(Chelsea Update would like to thank Bob Milbrodt for the information in this story.)
Last Monday, Ele’s Place Director of Development Lindsay Clark, and Program Director Peggy Gazimberti joined the Chelsea Kiwanis Zoom meeting.
Ele’s Place is a healing place for grieving children, teens, young adults, and their families. Four branch locations support families throughout Ann Arbor, Grand Rapids, Flint, Lansing, and beyond.
Each week, peer-to-peer bereavement support groups help hundreds learn to cope and begin to heal after the death of a parent, sibling, or someone else close to them. Before coming to Ele’s Place, grieving children feel alone and keep their feelings inside, not wanting to burden others. Often, their friends who have not had a similar experience, don’t seem to understand.
Ele’s Place was founded in 1991 by a group of mental health professionals, community volunteers, and grieving parents, Betsy and Woody Stover. Following the death of their daughter, Helen Louise Snow Stover, known as Ele, at 11 months old, the Stovers saw that their three children, ages 3-7, were grieving in different ways from each other, and from how adults grieve.
After much research, it was determined that peer support for children was the best way to learn to cope with their feelings of grief, sadness, anger, and loss.
All services rendered by Ele’s Place are free. Before Covid, 80-100 volunteers conducted the support groups. Since in-person sessions were curtailed, Ele’s Place has still been able to keep connections with kids and families.
Peggy related a recent occurrence during an online session. A youngster was asked what made him think of his loved one. He ran away from the computer, and out of the room. His mother called for him to return, but the volunteer assured her that he had something to share. Sure enough, the boy returned with a hammer, saying it reminded him of his grandfather, who used to build things with him.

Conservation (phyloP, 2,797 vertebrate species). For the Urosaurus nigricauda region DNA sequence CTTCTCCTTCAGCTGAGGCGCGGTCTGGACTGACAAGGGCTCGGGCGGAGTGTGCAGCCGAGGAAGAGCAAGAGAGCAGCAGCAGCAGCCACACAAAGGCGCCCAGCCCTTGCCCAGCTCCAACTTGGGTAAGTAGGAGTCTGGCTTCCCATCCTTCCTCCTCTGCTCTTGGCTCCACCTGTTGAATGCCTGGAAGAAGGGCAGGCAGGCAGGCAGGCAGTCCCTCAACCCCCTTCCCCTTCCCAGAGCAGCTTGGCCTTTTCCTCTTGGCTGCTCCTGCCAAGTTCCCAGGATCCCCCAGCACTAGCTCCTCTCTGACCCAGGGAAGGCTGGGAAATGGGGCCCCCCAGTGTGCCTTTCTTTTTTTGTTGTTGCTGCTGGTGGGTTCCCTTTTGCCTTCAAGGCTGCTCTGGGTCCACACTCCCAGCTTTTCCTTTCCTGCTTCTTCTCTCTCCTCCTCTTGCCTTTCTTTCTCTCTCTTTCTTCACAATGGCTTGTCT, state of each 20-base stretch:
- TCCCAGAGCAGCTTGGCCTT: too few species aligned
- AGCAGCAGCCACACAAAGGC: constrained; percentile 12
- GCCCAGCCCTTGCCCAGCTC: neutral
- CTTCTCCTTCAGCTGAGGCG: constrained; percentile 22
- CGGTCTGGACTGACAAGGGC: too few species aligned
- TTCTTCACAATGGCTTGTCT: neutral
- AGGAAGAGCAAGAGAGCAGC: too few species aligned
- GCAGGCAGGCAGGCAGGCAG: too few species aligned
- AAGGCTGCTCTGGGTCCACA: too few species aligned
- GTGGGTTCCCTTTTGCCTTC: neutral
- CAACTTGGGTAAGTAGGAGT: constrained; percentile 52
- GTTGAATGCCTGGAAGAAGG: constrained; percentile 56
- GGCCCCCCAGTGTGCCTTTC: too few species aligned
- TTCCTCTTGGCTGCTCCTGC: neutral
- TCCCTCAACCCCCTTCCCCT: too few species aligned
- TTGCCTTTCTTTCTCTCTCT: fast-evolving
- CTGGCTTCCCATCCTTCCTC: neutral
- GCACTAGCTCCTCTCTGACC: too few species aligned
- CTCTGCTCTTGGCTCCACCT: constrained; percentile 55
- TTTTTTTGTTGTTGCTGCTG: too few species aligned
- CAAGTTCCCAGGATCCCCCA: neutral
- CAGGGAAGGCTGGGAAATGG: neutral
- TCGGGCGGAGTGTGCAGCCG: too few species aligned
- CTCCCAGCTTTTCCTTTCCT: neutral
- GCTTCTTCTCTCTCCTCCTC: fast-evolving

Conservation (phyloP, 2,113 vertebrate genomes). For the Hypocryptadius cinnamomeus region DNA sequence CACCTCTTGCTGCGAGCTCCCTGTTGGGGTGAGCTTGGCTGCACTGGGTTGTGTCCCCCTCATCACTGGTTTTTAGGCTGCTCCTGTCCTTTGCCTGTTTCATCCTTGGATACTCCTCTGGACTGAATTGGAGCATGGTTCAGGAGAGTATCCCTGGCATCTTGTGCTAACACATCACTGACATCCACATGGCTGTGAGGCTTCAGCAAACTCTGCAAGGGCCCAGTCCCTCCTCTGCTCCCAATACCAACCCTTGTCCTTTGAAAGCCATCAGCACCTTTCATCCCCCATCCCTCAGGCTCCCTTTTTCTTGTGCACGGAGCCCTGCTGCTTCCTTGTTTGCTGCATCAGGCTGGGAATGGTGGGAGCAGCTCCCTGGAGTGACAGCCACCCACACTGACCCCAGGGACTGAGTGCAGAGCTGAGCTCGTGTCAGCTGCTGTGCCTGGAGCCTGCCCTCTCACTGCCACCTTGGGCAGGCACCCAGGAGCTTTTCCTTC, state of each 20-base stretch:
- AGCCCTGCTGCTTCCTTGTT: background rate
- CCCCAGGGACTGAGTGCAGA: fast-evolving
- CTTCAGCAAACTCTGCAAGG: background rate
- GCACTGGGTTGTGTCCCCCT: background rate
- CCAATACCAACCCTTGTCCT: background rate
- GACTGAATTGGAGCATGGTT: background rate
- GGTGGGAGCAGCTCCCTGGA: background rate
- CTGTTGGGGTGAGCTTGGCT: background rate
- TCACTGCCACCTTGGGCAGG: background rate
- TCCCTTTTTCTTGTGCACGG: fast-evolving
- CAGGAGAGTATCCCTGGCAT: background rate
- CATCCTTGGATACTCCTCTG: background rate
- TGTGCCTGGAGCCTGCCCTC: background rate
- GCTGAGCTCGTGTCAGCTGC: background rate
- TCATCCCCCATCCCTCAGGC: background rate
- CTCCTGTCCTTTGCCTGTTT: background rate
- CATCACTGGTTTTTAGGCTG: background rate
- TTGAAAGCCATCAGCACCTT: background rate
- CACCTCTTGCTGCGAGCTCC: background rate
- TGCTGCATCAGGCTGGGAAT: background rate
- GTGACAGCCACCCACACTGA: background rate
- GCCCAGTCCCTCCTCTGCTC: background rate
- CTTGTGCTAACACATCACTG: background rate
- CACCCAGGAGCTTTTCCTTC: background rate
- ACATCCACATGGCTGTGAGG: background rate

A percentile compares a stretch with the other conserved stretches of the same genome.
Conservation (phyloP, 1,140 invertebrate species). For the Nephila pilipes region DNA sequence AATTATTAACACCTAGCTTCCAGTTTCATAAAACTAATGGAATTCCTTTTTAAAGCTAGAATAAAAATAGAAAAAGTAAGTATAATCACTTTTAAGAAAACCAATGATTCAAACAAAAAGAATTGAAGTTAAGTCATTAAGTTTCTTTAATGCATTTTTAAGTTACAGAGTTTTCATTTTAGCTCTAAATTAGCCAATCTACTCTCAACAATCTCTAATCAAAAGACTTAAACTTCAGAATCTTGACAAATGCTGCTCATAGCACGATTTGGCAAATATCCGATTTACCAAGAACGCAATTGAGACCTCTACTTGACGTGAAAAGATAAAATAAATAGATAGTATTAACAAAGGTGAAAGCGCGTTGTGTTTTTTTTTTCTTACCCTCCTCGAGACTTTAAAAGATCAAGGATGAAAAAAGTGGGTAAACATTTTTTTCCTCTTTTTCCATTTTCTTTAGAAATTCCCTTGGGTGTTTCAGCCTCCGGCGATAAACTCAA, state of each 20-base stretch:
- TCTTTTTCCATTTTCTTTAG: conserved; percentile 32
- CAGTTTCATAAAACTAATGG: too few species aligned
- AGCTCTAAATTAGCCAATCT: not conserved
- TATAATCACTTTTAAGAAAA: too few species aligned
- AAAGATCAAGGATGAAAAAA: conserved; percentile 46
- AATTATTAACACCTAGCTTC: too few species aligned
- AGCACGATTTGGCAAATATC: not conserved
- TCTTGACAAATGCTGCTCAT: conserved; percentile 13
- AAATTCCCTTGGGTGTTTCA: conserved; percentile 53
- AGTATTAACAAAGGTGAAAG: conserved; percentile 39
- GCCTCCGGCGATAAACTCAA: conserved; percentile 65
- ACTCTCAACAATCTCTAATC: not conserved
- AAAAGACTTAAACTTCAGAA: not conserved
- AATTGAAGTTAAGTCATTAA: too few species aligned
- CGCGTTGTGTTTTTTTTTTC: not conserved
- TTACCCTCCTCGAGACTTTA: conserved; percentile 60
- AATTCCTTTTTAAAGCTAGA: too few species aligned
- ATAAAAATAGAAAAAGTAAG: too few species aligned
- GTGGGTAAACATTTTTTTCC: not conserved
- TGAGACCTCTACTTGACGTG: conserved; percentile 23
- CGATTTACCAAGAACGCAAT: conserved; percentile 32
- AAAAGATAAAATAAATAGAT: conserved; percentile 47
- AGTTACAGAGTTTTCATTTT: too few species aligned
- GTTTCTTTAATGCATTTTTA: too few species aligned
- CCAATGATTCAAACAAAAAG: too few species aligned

Those of any faith, or no faith, are accepted and their grief experiences are heard. Some want to get closer to their faith, while others are angry, and want to take a step back.
Services provided are individualized. The average length of time in the program is 10-11 months. The range of service extends from 2 months to 2 years, but there is no limit. Seventy-five percent of funds for the service come from individuals. For more information, go to www.elesplace.org
The club’s 2nd Annual Gourmet Nut Sale is concluding, with only a limited supply remaining. Please see any Kiwanian, visit our Facebook page – www.facebook.com/kiwanisclubofchelsea or order with Chelsea Farmers Market at – www.openfoodnetwork.net
Also available on the Market site are emergency car seat id stickers at no charge, and boxes of the knackwurst (20) and hot dogs (60) we sell at our food concession trailer for $30/box.
Go to www.kiwanisofchelsea.org for more information.